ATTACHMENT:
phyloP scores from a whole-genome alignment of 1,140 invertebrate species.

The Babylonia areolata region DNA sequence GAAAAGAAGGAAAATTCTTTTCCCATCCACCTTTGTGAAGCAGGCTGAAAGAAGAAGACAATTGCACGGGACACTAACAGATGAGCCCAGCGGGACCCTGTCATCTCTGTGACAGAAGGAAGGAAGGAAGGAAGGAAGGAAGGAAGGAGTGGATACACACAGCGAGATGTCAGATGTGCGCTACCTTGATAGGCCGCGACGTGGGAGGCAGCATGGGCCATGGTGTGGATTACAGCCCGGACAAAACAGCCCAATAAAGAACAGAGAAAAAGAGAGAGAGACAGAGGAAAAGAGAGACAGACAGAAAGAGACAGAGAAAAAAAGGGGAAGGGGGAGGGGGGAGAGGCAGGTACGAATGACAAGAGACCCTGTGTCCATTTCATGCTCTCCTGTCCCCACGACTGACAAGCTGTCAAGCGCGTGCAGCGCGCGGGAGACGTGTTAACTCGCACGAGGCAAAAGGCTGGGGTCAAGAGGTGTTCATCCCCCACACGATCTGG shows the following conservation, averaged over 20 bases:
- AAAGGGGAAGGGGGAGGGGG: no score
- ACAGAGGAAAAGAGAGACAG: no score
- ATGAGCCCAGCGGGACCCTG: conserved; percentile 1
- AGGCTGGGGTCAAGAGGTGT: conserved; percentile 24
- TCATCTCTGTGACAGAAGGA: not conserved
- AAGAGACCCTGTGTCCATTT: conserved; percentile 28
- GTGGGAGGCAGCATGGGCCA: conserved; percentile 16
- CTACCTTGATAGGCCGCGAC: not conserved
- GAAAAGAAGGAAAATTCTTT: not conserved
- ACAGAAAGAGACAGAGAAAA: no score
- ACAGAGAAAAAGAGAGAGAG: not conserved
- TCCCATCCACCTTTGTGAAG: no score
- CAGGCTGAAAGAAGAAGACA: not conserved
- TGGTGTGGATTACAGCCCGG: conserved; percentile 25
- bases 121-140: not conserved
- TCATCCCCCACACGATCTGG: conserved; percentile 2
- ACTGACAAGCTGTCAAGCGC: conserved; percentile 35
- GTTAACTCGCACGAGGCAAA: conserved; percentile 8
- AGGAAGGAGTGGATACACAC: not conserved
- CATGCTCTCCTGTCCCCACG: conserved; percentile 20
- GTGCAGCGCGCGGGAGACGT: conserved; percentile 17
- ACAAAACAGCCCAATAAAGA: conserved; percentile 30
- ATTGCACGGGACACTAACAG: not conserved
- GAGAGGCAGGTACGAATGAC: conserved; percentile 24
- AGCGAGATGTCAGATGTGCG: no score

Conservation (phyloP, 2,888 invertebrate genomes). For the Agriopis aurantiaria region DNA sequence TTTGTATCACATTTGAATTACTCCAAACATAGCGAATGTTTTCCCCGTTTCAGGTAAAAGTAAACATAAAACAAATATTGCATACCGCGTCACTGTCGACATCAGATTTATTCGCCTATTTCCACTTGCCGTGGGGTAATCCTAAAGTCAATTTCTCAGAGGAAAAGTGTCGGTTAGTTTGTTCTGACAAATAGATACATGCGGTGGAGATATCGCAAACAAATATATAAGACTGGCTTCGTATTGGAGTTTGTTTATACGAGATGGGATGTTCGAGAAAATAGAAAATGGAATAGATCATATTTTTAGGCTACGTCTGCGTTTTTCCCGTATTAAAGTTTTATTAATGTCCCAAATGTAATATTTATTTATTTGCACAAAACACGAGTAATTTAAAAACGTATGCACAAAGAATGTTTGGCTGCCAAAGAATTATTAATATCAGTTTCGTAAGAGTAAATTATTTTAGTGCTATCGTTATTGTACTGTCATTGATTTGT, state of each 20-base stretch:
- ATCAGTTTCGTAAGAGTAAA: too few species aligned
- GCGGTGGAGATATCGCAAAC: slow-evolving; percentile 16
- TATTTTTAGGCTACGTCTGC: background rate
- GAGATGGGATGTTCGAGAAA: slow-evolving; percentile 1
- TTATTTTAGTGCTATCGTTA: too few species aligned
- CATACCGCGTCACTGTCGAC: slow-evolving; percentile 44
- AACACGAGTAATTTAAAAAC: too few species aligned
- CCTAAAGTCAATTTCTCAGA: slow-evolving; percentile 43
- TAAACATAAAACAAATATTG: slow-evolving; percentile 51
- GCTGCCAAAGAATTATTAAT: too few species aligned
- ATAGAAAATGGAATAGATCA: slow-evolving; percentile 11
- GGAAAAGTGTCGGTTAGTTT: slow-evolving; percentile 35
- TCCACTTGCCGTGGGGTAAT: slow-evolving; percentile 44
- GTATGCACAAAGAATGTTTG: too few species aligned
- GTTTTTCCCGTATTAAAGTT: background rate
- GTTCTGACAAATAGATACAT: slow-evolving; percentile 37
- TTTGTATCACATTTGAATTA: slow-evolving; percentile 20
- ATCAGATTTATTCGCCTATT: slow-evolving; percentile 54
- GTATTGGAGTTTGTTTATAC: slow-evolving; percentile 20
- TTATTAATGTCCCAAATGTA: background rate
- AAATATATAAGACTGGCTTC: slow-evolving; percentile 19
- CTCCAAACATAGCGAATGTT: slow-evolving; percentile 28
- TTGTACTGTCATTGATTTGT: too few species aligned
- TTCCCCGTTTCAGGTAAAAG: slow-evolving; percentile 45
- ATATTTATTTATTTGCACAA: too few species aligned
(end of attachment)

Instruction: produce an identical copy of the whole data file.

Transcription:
phyloP scores from a whole-genome alignment of 1,140 invertebrate species.

The Babylonia areolata region DNA sequence GAAAAGAAGGAAAATTCTTTTCCCATCCACCTTTGTGAAGCAGGCTGAAAGAAGAAGACAATTGCACGGGACACTAACAGATGAGCCCAGCGGGACCCTGTCATCTCTGTGACAGAAGGAAGGAAGGAAGGAAGGAAGGAAGGAAGGAGTGGATACACACAGCGAGATGTCAGATGTGCGCTACCTTGATAGGCCGCGACGTGGGAGGCAGCATGGGCCATGGTGTGGATTACAGCCCGGACAAAACAGCCCAATAAAGAACAGAGAAAAAGAGAGAGAGACAGAGGAAAAGAGAGACAGACAGAAAGAGACAGAGAAAAAAAGGGGAAGGGGGAGGGGGGAGAGGCAGGTACGAATGACAAGAGACCCTGTGTCCATTTCATGCTCTCCTGTCCCCACGACTGACAAGCTGTCAAGCGCGTGCAGCGCGCGGGAGACGTGTTAACTCGCACGAGGCAAAAGGCTGGGGTCAAGAGGTGTTCATCCCCCACACGATCTGG shows the following conservation, averaged over 20 bases:
- AAAGGGGAAGGGGGAGGGGG: no score
- ACAGAGGAAAAGAGAGACAG: no score
- ATGAGCCCAGCGGGACCCTG: conserved; percentile 1
- AGGCTGGGGTCAAGAGGTGT: conserved; percentile 24
- TCATCTCTGTGACAGAAGGA: not conserved
- AAGAGACCCTGTGTCCATTT: conserved; percentile 28
- GTGGGAGGCAGCATGGGCCA: conserved; percentile 16
- CTACCTTGATAGGCCGCGAC: not conserved
- GAAAAGAAGGAAAATTCTTT: not conserved
- ACAGAAAGAGACAGAGAAAA: no score
- ACAGAGAAAAAGAGAGAGAG: not conserved
- TCCCATCCACCTTTGTGAAG: no score
- CAGGCTGAAAGAAGAAGACA: not conserved
- TGGTGTGGATTACAGCCCGG: conserved; percentile 25
- bases 121-140: not conserved
- TCATCCCCCACACGATCTGG: conserved; percentile 2
- ACTGACAAGCTGTCAAGCGC: conserved; percentile 35
- GTTAACTCGCACGAGGCAAA: conserved; percentile 8
- AGGAAGGAGTGGATACACAC: not conserved
- CATGCTCTCCTGTCCCCACG: conserved; percentile 20
- GTGCAGCGCGCGGGAGACGT: conserved; percentile 17
- ACAAAACAGCCCAATAAAGA: conserved; percentile 30
- ATTGCACGGGACACTAACAG: not conserved
- GAGAGGCAGGTACGAATGAC: conserved; percentile 24
- AGCGAGATGTCAGATGTGCG: no score

Conservation (phyloP, 2,888 invertebrate genomes). For the Agriopis aurantiaria region DNA sequence TTTGTATCACATTTGAATTACTCCAAACATAGCGAATGTTTTCCCCGTTTCAGGTAAAAGTAAACATAAAACAAATATTGCATACCGCGTCACTGTCGACATCAGATTTATTCGCCTATTTCCACTTGCCGTGGGGTAATCCTAAAGTCAATTTCTCAGAGGAAAAGTGTCGGTTAGTTTGTTCTGACAAATAGATACATGCGGTGGAGATATCGCAAACAAATATATAAGACTGGCTTCGTATTGGAGTTTGTTTATACGAGATGGGATGTTCGAGAAAATAGAAAATGGAATAGATCATATTTTTAGGCTACGTCTGCGTTTTTCCCGTATTAAAGTTTTATTAATGTCCCAAATGTAATATTTATTTATTTGCACAAAACACGAGTAATTTAAAAACGTATGCACAAAGAATGTTTGGCTGCCAAAGAATTATTAATATCAGTTTCGTAAGAGTAAATTATTTTAGTGCTATCGTTATTGTACTGTCATTGATTTGT, state of each 20-base stretch:
- ATCAGTTTCGTAAGAGTAAA: too few species aligned
- GCGGTGGAGATATCGCAAAC: slow-evolving; percentile 16
- TATTTTTAGGCTACGTCTGC: background rate
- GAGATGGGATGTTCGAGAAA: slow-evolving; percentile 1
- TTATTTTAGTGCTATCGTTA: too few species aligned
- CATACCGCGTCACTGTCGAC: slow-evolving; percentile 44
- AACACGAGTAATTTAAAAAC: too few species aligned
- CCTAAAGTCAATTTCTCAGA: slow-evolving; percentile 43
- TAAACATAAAACAAATATTG: slow-evolving; percentile 51
- GCTGCCAAAGAATTATTAAT: too few species aligned
- ATAGAAAATGGAATAGATCA: slow-evolving; percentile 11
- GGAAAAGTGTCGGTTAGTTT: slow-evolving; percentile 35
- TCCACTTGCCGTGGGGTAAT: slow-evolving; percentile 44
- GTATGCACAAAGAATGTTTG: too few species aligned
- GTTTTTCCCGTATTAAAGTT: background rate
- GTTCTGACAAATAGATACAT: slow-evolving; percentile 37
- TTTGTATCACATTTGAATTA: slow-evolving; percentile 20
- ATCAGATTTATTCGCCTATT: slow-evolving; percentile 54
- GTATTGGAGTTTGTTTATAC: slow-evolving; percentile 20
- TTATTAATGTCCCAAATGTA: background rate
- AAATATATAAGACTGGCTTC: slow-evolving; percentile 19
- CTCCAAACATAGCGAATGTT: slow-evolving; percentile 28
- TTGTACTGTCATTGATTTGT: too few species aligned
- TTCCCCGTTTCAGGTAAAAG: slow-evolving; percentile 45
- ATATTTATTTATTTGCACAA: too few species aligned